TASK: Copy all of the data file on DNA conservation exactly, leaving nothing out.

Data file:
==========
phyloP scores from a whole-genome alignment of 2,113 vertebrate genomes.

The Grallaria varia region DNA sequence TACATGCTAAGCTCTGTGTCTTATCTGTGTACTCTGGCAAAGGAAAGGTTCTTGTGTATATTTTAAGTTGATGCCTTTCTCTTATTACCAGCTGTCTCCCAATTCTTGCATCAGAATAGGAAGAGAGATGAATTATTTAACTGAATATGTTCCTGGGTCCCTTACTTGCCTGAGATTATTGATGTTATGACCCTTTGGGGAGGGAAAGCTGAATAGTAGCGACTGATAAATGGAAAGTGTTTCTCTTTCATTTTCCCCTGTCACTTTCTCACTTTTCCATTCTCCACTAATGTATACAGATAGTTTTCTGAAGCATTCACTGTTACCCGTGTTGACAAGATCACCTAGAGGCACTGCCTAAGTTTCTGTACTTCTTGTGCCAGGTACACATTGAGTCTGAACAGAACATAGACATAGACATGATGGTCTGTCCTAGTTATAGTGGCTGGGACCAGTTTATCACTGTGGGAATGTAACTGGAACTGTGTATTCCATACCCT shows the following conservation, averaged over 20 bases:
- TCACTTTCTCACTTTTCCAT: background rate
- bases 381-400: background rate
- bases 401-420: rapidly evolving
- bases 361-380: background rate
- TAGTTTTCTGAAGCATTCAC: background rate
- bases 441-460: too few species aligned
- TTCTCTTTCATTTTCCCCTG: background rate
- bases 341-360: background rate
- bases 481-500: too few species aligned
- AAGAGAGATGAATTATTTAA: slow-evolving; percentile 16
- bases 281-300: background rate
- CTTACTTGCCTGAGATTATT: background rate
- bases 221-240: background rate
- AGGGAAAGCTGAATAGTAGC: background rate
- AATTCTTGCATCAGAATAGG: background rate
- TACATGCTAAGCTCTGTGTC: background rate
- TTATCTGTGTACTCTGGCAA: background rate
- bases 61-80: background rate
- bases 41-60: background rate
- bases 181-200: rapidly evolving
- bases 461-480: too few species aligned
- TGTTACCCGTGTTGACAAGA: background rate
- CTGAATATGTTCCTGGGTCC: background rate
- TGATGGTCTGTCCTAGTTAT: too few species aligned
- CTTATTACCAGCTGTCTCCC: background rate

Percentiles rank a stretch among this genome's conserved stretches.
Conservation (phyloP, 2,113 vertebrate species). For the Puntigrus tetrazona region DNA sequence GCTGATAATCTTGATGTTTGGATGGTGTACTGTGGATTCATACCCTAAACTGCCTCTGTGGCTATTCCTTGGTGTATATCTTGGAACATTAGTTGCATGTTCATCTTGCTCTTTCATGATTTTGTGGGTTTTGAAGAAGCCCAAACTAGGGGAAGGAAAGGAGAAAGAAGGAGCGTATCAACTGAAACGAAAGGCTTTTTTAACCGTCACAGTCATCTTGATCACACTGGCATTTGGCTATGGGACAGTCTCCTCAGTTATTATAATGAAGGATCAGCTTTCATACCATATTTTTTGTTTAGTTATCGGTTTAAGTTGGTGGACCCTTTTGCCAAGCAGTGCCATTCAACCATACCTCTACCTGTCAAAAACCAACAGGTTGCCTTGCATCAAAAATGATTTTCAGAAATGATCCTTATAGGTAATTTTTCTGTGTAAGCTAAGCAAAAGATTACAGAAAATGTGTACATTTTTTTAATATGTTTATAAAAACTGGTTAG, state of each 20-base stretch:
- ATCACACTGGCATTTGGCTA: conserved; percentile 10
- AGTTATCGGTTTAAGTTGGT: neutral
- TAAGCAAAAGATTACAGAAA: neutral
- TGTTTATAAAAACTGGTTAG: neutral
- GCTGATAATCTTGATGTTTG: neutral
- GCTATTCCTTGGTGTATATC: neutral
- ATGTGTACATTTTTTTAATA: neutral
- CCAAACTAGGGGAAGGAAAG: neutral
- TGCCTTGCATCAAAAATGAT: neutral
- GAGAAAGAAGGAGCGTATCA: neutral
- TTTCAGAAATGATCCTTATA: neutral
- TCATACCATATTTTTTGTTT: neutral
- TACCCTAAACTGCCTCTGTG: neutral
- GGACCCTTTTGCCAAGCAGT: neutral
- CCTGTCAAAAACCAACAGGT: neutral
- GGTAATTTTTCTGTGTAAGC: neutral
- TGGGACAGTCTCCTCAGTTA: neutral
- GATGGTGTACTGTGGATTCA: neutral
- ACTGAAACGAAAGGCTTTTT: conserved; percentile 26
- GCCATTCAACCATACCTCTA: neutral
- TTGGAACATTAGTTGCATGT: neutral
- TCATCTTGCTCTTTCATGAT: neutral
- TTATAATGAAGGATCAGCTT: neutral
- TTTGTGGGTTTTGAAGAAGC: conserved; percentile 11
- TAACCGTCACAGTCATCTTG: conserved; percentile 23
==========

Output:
phyloP scores from a whole-genome alignment of 2,113 vertebrate genomes.

The Grallaria varia region DNA sequence TACATGCTAAGCTCTGTGTCTTATCTGTGTACTCTGGCAAAGGAAAGGTTCTTGTGTATATTTTAAGTTGATGCCTTTCTCTTATTACCAGCTGTCTCCCAATTCTTGCATCAGAATAGGAAGAGAGATGAATTATTTAACTGAATATGTTCCTGGGTCCCTTACTTGCCTGAGATTATTGATGTTATGACCCTTTGGGGAGGGAAAGCTGAATAGTAGCGACTGATAAATGGAAAGTGTTTCTCTTTCATTTTCCCCTGTCACTTTCTCACTTTTCCATTCTCCACTAATGTATACAGATAGTTTTCTGAAGCATTCACTGTTACCCGTGTTGACAAGATCACCTAGAGGCACTGCCTAAGTTTCTGTACTTCTTGTGCCAGGTACACATTGAGTCTGAACAGAACATAGACATAGACATGATGGTCTGTCCTAGTTATAGTGGCTGGGACCAGTTTATCACTGTGGGAATGTAACTGGAACTGTGTATTCCATACCCT shows the following conservation, averaged over 20 bases:
- TCACTTTCTCACTTTTCCAT: background rate
- bases 381-400: background rate
- bases 401-420: rapidly evolving
- bases 361-380: background rate
- TAGTTTTCTGAAGCATTCAC: background rate
- bases 441-460: too few species aligned
- TTCTCTTTCATTTTCCCCTG: background rate
- bases 341-360: background rate
- bases 481-500: too few species aligned
- AAGAGAGATGAATTATTTAA: slow-evolving; percentile 16
- bases 281-300: background rate
- CTTACTTGCCTGAGATTATT: background rate
- bases 221-240: background rate
- AGGGAAAGCTGAATAGTAGC: background rate
- AATTCTTGCATCAGAATAGG: background rate
- TACATGCTAAGCTCTGTGTC: background rate
- TTATCTGTGTACTCTGGCAA: background rate
- bases 61-80: background rate
- bases 41-60: background rate
- bases 181-200: rapidly evolving
- bases 461-480: too few species aligned
- TGTTACCCGTGTTGACAAGA: background rate
- CTGAATATGTTCCTGGGTCC: background rate
- TGATGGTCTGTCCTAGTTAT: too few species aligned
- CTTATTACCAGCTGTCTCCC: background rate

Percentiles rank a stretch among this genome's conserved stretches.
Conservation (phyloP, 2,113 vertebrate species). For the Puntigrus tetrazona region DNA sequence GCTGATAATCTTGATGTTTGGATGGTGTACTGTGGATTCATACCCTAAACTGCCTCTGTGGCTATTCCTTGGTGTATATCTTGGAACATTAGTTGCATGTTCATCTTGCTCTTTCATGATTTTGTGGGTTTTGAAGAAGCCCAAACTAGGGGAAGGAAAGGAGAAAGAAGGAGCGTATCAACTGAAACGAAAGGCTTTTTTAACCGTCACAGTCATCTTGATCACACTGGCATTTGGCTATGGGACAGTCTCCTCAGTTATTATAATGAAGGATCAGCTTTCATACCATATTTTTTGTTTAGTTATCGGTTTAAGTTGGTGGACCCTTTTGCCAAGCAGTGCCATTCAACCATACCTCTACCTGTCAAAAACCAACAGGTTGCCTTGCATCAAAAATGATTTTCAGAAATGATCCTTATAGGTAATTTTTCTGTGTAAGCTAAGCAAAAGATTACAGAAAATGTGTACATTTTTTTAATATGTTTATAAAAACTGGTTAG, state of each 20-base stretch:
- ATCACACTGGCATTTGGCTA: conserved; percentile 10
- AGTTATCGGTTTAAGTTGGT: neutral
- TAAGCAAAAGATTACAGAAA: neutral
- TGTTTATAAAAACTGGTTAG: neutral
- GCTGATAATCTTGATGTTTG: neutral
- GCTATTCCTTGGTGTATATC: neutral
- ATGTGTACATTTTTTTAATA: neutral
- CCAAACTAGGGGAAGGAAAG: neutral
- TGCCTTGCATCAAAAATGAT: neutral
- GAGAAAGAAGGAGCGTATCA: neutral
- TTTCAGAAATGATCCTTATA: neutral
- TCATACCATATTTTTTGTTT: neutral
- TACCCTAAACTGCCTCTGTG: neutral
- GGACCCTTTTGCCAAGCAGT: neutral
- CCTGTCAAAAACCAACAGGT: neutral
- GGTAATTTTTCTGTGTAAGC: neutral
- TGGGACAGTCTCCTCAGTTA: neutral
- GATGGTGTACTGTGGATTCA: neutral
- ACTGAAACGAAAGGCTTTTT: conserved; percentile 26
- GCCATTCAACCATACCTCTA: neutral
- TTGGAACATTAGTTGCATGT: neutral
- TCATCTTGCTCTTTCATGAT: neutral
- TTATAATGAAGGATCAGCTT: neutral
- TTTGTGGGTTTTGAAGAAGC: conserved; percentile 11
- TAACCGTCACAGTCATCTTG: conserved; percentile 23